A "victory for positive people power," it was the successful outcome of a fundraising campaign kicked off by a couple of Christchurch dreamers. Indeed, the "Save our beach" crowdfunding campaign captured people's imagination and won over the government who also, controversially, chipped in $350,000.

To put things in perspective, what do we actually have here? At 225.3km2, Abel Tasman National Park is the smallest in the country, so a few more hectares couldn't hurt. Well, this block takes us to around 225.4km2, or a 0.03% increase. That's right: it's a tiny finger of land within a pocket-size park. 

And it might not even be ours for long. Already there are concerns that the "land" (if you can bestow such a monicker of permanence on a sandspit) may be eroded away by rising ocean levels. Or possibly handed back to local iwi as part of Treaty settlements. If that does happen, commercial concession fees might head elsewhere. Governance might be more complicated. But it's not really likely public access would be denied. Anyway, caveat emptor: the case has been with the Supreme Court since October 2015.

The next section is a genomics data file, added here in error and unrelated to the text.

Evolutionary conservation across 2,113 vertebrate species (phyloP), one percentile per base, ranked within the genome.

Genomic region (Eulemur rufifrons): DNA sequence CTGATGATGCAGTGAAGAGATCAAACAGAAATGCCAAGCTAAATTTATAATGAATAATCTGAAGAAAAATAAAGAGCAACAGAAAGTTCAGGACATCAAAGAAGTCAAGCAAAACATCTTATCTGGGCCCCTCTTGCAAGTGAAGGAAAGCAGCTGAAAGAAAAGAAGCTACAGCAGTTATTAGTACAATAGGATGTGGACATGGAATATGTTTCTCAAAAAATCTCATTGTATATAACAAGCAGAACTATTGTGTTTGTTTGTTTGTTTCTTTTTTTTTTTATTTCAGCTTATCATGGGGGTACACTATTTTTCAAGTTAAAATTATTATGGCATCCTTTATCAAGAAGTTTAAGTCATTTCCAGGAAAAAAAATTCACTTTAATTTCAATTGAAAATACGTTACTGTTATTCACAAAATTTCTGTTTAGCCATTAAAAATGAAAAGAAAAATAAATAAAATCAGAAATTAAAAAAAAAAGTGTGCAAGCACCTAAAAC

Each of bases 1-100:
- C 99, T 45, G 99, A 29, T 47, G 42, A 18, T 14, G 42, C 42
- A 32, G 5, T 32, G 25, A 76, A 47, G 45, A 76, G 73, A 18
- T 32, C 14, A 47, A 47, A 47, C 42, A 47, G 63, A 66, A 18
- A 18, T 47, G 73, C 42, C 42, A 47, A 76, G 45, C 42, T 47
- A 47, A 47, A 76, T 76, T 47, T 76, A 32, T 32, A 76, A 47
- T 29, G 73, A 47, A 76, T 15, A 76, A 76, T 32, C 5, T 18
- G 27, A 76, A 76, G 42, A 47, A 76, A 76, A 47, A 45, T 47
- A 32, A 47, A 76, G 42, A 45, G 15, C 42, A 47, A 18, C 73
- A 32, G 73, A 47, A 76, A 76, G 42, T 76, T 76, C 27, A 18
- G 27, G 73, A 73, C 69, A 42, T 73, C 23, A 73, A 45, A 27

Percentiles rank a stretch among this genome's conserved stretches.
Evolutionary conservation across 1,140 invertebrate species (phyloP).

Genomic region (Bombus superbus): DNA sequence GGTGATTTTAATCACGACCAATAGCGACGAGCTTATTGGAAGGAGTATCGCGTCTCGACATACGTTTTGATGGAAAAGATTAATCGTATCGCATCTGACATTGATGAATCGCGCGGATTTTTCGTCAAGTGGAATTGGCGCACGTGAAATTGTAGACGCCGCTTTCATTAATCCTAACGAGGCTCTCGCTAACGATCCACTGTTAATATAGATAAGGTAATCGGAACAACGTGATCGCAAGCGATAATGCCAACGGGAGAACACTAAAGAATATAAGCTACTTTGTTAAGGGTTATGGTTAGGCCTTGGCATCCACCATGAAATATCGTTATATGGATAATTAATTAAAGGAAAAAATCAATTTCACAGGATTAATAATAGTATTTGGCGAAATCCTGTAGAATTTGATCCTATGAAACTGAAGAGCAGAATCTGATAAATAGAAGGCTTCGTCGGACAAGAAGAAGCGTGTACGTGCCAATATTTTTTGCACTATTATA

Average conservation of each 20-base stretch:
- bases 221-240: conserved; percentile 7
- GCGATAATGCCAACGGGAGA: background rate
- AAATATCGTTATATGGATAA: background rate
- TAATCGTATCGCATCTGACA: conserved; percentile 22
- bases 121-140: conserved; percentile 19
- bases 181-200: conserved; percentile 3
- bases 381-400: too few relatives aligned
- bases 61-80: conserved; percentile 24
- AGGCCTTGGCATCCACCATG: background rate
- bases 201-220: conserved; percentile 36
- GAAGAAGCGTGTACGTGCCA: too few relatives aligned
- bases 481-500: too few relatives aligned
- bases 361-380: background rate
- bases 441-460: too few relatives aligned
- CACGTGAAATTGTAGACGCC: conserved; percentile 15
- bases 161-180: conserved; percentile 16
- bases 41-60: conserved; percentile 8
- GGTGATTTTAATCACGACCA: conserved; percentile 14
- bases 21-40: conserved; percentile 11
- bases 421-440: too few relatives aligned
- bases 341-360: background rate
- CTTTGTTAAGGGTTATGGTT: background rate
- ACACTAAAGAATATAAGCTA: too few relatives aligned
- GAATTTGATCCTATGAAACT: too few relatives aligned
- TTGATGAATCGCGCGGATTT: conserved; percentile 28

The 1970s saw tree sit-ins at conservationists fought to protest the spectacular old-growth forests. Visit Pureora now, and you can see the battle lines. The shocking devastation of clearfelling butts up against the rich glory of the the original forests at a line where the chainsaws were turned back. The 1970s also saw a fight to save Lake Manapouri from a hydropower scheme that would flood land all the way through to Lake Te Anau. The 1980s saw Whanganui and Paparoa National Parks. The 1990s and 2000s saw the Native Forest Accord, Kahurangi and Rakiura National Parks. 

Now we celebrate 8 hectares....not much perhaps. On the other hand, this purchase reflects people coming together, saying "this is what we value." Is this how we fight today — with a credit card and an online form? Maybe. Maybe not. 

Awaroa Beach lies in the heart of the park. Kayak up the coast past Tonga Island, around Awaroa Head, and this long golden beach is your idyllic reward, before paddling up the inlet to the busy campsite. On foot at low tide, walk the estuary sand to the beach as a beautiful diversion along the Abel Tasman Coast Track. This gesture, this small victory, this beach, this land, it's not nothing.

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